Miscellaneous material to start your week. – Paul Krugman writes that we’re far closer to a major energy transformation than many people realize – but that public policy decisions in the next few years may make all the difference in determining whether it materializes: According to a recent report by the investment firm Lazard, the ...

Accidental Deliberations: On relativity

Since we’re seeing another wave of hysteria about Tom Mulcair’s support in the general public as the NDP’s convention approaches, let’s check in with the main poll being cited for the thesis that there’s some imminent issue with his popular support. And in particular, let’s take a look at the question which considers leaders in ...

Accidental Deliberations: New column day

Here, on how people generally have a better idea about the facts underlying our political choices than they suggest in response to an ordinary poll – and how we can make better decisions by looking to the root causes of that distinction. For further reading…– The studies referred to in the article are here (pdf) ...

Accidental Deliberations: Saturday Morning Links

Assorted content for your weekend reading. – Paul Krugman discusses the connection between concentrated wealth and extreme anti-social political behaviour: Wealth can be bad for your soul. That’s not just a hoary piece of folk wisdom; it’s a conclusion from serious social science, confirmed by statistical analysis and experiment. The affluent are, on average, less ...

Accidental Deliberations: Saturday Morning Links

This and that for your weekend reading. – Jacqueline Davidson offers a personal account of the experience of living in poverty, including the need to rely on charity to make up for constantly-unmet needs. And Alana Semuels discusses how single mothers in particular have no choice but to rely on social connections to make up ...

Accidental Deliberations: Monday Morning Links

Assorted content to start your week. – Upstream offers a summary of the Canadian Institute for Health Information’s latest report, with particular emphasis on growing inequality in health metrics due to social factors despite increased funding into the the health care system. – Jamie Golombek is the latest to highlight how most Canadians – including ...

Accidental Deliberations: On value judgments

Apparently the Conservative exercise in spin isn’t about to end anytime soon just because Stephen Harper has lost power. Here’s Ken Boessenkool as a representative spokesflack on the Cons’ time in office: The Conservative party has a remarkable opportunity to prepare to regain power in the wake of our equally remarkable nine-year run in government. ...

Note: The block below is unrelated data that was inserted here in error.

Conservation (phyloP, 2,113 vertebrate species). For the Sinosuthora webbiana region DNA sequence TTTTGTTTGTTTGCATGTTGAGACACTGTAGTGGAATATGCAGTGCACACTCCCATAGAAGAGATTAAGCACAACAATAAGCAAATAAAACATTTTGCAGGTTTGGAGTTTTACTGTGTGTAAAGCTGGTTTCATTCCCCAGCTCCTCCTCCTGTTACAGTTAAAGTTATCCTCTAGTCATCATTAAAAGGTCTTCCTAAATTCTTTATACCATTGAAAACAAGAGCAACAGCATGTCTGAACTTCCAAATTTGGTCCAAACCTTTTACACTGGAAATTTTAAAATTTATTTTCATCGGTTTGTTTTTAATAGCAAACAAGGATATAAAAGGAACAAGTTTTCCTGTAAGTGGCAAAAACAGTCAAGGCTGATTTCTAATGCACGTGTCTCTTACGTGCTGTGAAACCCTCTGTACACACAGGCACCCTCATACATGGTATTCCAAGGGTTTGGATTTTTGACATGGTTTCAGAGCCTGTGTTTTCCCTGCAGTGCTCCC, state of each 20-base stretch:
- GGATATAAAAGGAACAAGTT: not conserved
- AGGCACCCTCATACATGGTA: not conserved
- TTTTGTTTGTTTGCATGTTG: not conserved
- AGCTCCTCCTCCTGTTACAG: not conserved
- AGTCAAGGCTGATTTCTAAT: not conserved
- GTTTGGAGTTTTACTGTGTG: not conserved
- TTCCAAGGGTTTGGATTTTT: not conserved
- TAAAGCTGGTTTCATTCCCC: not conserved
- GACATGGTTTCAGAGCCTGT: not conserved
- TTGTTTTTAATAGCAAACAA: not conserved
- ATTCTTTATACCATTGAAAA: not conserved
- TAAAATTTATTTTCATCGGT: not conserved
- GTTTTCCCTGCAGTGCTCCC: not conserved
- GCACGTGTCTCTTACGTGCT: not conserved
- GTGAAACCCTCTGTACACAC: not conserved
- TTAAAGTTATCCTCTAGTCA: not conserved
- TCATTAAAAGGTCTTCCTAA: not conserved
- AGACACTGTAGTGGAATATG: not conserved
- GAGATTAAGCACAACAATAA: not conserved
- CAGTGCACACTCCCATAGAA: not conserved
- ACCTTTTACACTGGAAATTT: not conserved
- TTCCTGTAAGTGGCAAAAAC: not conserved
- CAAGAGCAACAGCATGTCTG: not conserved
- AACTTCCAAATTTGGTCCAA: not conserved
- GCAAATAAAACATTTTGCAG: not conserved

Accidental Deliberations: On accurate readings

Paul Barber offers a rundown of the problems with an overreliance on polls, while Heather Libby goes further and suggests that we ignore national polls altogether. But I’ll follow up on the argument I’ve made before that rather than taking any concerns about poll data as a basis for throwing polling out the window altogether, ...

Accidental Deliberations: New column day

Here, summarizing these posts as to how the opposition parties can set the stage for a minority Parliament by telling us what they’ll do on the first set of confidence votes – and how we can make better voting choices if they fail to do so. For further reading…– Having mentioned the expected outcome of ...

Accidental Deliberations: Wednesday Morning Links

Miscellaneous material for your mid-week reading. – Exchange highlights the World Economic Forum’s observation that countries can do far more to combat inequality. And Angus Reid finds that Canadian voters are far more receptive to Tom Mulcair’s progressive economic plan than to more of the same from either of the major competing leaders. – Meanwhile, ...

Accidental Deliberations: On historical connections

Needless to say, we have ample reason to laugh at Justin Trudeau’s attempt to cast himself as bearing any similarity to Tommy Douglas when it comes to social justice and economic management. But it may not be long before one significant link develops between the two. Based on a quick scan, the 1962 federal election ...

Accidental Deliberations: Juxtaposition

On the one hand, there’s what Canadian voters actually want… (N)early 60 per cent of respondents support the idea of two or more parties forming a coalition government, if no party gains a majority of seats in October’s election. And this: By a margin of almost two-to-one, the voters of today would send Mr. Harper ...

Accidental Deliberations: On anticipated departures

With Canada’s federal election still a month and a half away, it’s obviously too early to be concluding that it will end the career of any of our current political leaders. (And we should keep that in mind given that far too much commentary treats the question of whether leaders will hold onto their jobs ...